A professional career in IT range from the highly technical, such as software developer, computer games designer or technical support; to those requiring good business awareness such as systems analyst, database administrator or web author. Job titles can be confusing as they are not consistent across the industry and multiskilling means roles can overlap.
- Jobs and salaries
- Routes and qualifications
- Funding and support
- What’s it really like working in this sector?
- How many jobs are there in this sector?
- Location, location, location
- Will a career in this sector suit me?
Take a look at these career paths to see how your career might develop within IT.
Information security is a specialism you can move into.
Find out what it is like to be an IT apprentice.
- An average graduate starting salary is £22,311 (2013)
There are currently several routes to a career in the IT industry in the UK; including full time study, part-time study whilst in employment, and on the job training. The following are just some of the options open to those interested in an IT career:
- Graduation with a non-IT related subject
- An accredited degree
- Training in a specific IT skill which is in demand
- Transfer to an IT department within a company
- A year in industry/gap year experience prior to University
The BCS, Chartered Institute for IT offers many qualification options, whether you are a beginner, or already working in the sector.
Find out about professional qualifications from the Association of Computer Professionals.
Soctim, the membership association for all ICT professionals working in Local Authorities and the Public and Third Sectors also offer courses to help develop your career in IT.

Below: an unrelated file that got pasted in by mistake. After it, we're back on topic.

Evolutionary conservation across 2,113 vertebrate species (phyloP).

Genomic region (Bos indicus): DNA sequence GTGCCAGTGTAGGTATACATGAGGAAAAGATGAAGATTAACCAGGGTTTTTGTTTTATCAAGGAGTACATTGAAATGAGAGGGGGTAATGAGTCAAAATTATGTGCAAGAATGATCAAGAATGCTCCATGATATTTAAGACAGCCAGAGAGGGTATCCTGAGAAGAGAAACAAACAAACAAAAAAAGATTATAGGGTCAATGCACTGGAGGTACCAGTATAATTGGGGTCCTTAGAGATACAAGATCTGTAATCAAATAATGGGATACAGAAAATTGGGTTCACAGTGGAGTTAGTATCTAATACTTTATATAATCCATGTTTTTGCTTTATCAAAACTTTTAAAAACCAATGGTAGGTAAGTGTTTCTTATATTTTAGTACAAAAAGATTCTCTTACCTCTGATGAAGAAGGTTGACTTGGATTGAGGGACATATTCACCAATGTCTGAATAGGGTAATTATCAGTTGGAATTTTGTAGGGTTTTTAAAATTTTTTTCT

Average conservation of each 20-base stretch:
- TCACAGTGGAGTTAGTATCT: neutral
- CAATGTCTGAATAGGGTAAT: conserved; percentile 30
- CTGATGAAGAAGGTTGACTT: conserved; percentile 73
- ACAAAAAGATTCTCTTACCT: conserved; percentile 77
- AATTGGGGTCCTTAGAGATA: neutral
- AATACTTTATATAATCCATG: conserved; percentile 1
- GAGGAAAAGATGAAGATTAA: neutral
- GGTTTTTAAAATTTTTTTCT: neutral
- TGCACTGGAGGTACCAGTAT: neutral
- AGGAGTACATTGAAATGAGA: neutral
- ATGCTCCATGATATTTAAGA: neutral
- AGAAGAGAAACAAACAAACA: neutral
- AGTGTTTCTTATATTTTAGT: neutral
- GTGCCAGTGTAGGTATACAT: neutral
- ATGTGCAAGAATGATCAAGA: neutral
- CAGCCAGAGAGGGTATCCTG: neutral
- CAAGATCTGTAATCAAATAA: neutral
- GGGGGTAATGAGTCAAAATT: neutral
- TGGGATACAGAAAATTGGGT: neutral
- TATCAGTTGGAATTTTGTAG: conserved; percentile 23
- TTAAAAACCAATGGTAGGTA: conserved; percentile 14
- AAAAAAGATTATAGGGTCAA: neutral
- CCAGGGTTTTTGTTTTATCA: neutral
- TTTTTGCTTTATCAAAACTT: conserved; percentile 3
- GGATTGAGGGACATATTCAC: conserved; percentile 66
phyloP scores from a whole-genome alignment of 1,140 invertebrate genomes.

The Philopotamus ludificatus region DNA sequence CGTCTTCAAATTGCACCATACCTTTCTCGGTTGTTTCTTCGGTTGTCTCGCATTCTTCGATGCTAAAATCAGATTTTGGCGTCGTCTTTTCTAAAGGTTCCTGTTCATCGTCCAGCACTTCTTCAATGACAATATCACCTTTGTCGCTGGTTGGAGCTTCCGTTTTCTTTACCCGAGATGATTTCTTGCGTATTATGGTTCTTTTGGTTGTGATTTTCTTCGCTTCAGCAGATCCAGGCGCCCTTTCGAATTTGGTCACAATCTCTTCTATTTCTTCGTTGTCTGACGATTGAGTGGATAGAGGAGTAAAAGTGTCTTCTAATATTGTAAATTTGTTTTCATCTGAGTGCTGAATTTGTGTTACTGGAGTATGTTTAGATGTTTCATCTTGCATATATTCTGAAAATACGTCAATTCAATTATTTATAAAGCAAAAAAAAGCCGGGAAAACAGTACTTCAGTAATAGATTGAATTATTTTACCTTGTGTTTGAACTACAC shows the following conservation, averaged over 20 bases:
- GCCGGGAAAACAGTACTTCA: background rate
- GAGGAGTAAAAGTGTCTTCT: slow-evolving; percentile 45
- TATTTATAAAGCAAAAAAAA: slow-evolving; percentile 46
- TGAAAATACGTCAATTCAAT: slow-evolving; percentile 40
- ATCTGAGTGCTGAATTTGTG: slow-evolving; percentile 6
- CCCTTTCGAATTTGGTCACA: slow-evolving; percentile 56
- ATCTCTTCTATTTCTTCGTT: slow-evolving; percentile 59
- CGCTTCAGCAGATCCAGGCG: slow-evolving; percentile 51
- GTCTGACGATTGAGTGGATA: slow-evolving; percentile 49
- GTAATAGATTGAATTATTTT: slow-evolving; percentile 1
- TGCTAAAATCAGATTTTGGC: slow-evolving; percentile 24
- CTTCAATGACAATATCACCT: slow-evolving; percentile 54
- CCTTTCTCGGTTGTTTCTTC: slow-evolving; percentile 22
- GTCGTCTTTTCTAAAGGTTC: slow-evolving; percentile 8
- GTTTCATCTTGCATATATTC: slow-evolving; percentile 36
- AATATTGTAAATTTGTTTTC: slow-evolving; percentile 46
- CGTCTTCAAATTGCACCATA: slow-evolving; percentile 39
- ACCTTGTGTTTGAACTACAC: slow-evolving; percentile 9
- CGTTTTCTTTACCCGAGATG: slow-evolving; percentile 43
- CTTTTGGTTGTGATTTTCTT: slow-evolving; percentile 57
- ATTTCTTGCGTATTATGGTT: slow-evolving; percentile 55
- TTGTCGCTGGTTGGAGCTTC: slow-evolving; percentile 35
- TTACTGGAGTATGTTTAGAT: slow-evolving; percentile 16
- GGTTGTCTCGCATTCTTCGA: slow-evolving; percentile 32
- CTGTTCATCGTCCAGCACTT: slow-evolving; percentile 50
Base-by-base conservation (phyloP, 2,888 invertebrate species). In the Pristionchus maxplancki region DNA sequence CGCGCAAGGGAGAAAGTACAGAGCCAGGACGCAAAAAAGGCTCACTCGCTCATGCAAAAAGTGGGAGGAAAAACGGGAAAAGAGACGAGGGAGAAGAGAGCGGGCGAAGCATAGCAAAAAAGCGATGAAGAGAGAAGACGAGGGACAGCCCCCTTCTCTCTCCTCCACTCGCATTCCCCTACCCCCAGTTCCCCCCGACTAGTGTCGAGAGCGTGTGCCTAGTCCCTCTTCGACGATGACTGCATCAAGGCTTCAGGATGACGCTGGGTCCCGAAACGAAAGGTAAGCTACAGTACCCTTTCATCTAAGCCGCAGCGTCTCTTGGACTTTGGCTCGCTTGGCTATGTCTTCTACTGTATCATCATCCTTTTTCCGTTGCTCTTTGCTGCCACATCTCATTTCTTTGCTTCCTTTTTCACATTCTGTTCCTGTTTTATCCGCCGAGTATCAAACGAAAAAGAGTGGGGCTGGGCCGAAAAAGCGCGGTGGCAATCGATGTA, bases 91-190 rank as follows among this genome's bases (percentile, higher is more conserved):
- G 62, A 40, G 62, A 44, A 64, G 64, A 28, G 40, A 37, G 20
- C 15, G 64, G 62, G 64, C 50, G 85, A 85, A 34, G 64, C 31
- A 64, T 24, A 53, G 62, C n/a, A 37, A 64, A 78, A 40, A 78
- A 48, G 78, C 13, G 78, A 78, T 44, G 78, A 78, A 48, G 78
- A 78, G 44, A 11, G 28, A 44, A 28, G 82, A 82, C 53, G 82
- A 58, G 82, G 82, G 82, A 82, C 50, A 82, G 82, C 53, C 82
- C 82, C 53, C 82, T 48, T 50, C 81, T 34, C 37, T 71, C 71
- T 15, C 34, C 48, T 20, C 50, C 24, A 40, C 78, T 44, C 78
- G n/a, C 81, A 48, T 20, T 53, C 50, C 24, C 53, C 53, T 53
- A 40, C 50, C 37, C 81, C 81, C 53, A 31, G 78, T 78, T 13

Find out what it’s like to pursue a digital career, including many local opportunities for young people in these vibrant IT sectors.
Kick start your career in IT with an apprenticeship.
Funding for qualifications in IT are dependent on the individual institute. Take a look at the Profession Finder to see what support each professional body provides for training.
- To find out from those in the profession already, check out our career videos for this sector.
- Also take a look at this range of job profiles from those working in IT.
Nearly all jobs are office based and involve large amounts of time at a desk at a computer screen. However you may well be working face to face with clients too.
Most work a fairly standard day, however the cyclical nature of projects means that extra work may be necessary to meet project deadlines or to provide 24/7 support. In the gaming industry, however, long hours are the norm.
IT offers good promotion opportunities. The fast pace of change in the industry means that career progression depends on keeping up with developments, retraining in new skills and anticipating future trends. Once experienced, many people work on a freelance or contract basis, or set up a consultancy.
IT & Telecoms is a major employer - One in 20 UK workers is employed in the IT & Telecoms workforce and there are around 144,000 workplaces in the IT and Telecoms industry (2013).
- Opportunities exist throughout the UK, although over 40% of UK IT jobs are based in London and the South East.
- As IT skills are globally needed, opportunities to work abroad are fairly common.
- Teamwork skills and good verbal and writing skills are often just as vital as technical knowledge and almost all jobs require the ability to solve complex problems in a logical manner.
- All computer specialists also require a broad knowledge of internet technologies.
- There are a number of different qualifications available to gain entry to the IT sector.
- Some people go in with an IT degree, a HND or BTEC qualification, others with A levels or GCSE grades. It is also possible to take an apprenticeship in IT leading to an NVQ qualification.
- Take a further look at skills available in our Employment Sector Update for IT.